Everest torch run shrouded in secrecy
Chinese mountaineers make final preparations to take the Olympic torch up Mount Everest in a grand but contentious feat for the Beijing Olympics.Updated: May 01, 2008 13:11 IST
Chinese mountaineers made final preparations to take the Olympic torch up Mount Everest in a grand but contentious feat for the Beijing Olympics that is being accorded an unusual mixture of fanfare and secrecy.
State-run China Central Television began the first of what are billed as elaborate and technically difficult live broadcasts from Everest's base camp for the torch's journey up the world's tallest peak. Mountaineers were completing the setup of a staging point at 8,300 meters for the final assault on the 8,850-meter summit, CCTV reported.
Yet there was no word on the location of the torch, which mountaineers on the 31-member climbing team would go to the summit, their whereabouts and when they would scale the peak. The Website of 'Beijing Daily' likened the lack of information to a "mysterious veil that has surrounded base camp".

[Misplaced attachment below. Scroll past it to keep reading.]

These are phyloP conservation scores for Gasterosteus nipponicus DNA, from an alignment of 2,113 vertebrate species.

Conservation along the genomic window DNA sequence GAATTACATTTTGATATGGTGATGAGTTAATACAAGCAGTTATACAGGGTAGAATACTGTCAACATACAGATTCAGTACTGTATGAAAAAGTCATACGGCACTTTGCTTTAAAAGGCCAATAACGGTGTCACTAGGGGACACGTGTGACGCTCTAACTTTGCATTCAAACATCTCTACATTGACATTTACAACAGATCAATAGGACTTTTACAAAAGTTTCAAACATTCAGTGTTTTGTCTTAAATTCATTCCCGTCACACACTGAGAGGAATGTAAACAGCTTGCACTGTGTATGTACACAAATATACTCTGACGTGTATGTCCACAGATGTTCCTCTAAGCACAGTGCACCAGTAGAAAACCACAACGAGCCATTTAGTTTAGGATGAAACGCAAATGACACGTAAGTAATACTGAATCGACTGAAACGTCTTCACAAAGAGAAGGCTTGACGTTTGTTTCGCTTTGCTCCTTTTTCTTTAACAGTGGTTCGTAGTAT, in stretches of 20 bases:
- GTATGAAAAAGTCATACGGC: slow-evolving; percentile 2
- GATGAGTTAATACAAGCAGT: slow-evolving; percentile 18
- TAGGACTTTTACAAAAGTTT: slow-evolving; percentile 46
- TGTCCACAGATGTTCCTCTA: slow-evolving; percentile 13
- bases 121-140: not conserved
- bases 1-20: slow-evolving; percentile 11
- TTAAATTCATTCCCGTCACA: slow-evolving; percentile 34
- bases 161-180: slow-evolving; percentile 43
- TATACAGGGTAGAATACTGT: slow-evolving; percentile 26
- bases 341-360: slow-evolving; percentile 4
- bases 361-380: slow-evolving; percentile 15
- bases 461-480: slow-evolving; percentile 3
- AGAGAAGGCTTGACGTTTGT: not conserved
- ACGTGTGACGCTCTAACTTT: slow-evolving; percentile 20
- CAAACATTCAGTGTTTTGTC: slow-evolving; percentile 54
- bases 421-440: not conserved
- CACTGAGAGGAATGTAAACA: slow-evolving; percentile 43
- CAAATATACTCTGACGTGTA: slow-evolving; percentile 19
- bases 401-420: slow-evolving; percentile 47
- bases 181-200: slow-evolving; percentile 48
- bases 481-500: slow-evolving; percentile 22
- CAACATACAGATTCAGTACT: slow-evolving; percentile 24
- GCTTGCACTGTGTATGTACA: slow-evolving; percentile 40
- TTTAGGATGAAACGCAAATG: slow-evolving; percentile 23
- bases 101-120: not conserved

Some media reports had speculated that the climb could come as early as Wednesday - the 100-day countdown to the August 8-24 games - or Thursday - the May Day holiday. A brewing storm made a climb in the next three days unlikely, the Xinhua News Agency cited Yang Xingguo, the expedition's weather expert at base camp, as saying late Wednesday night.
Still billed as a spectacular event in the buildup to the August games, the Everest climb is being given mixed treatment. With the torch relay dogged by protests worldwide and Beijing's oft-criticised rule in Tibet drawing heated scrutiny after widespread anti-Chinese protests this spring, organisers have placed a premium on security.
The Everest torch, specially designed to burn in frigid, windy, oxygen-thin Himalayan air, is a sister flame to the one that made its way around the world and Wednesday reached Hong Kong, returning to Chinese territory after a month abroad. Organisers did not publicise the Everest flame's travel to base camp over the past month, apparently to avoid protests.
Beijing has also exercised its diplomatic clout, persuading neighboring Nepal to bar climbers from border-straddling Everest's southern face to keep potential protesters from reaching the peak and spoiling the torch's moment.
But the secrecy has also dented plans by organisers and CCTV, which spent heavily on special broadcast facilities, to
promote a torch run that is physically challenging but that has been criticised by Tibetan activists as a symbol of Chinese domination of Tibet.
State media and Olympic officials have gushed that the Everest climb would symbolise universal Olympic ideals and have largely omitted talk about Chinese dominance.
A local newspaper in Hubei province last week said that the ascent would "create a peak for Olympic history and give expression to the acme of the Olympic spirit".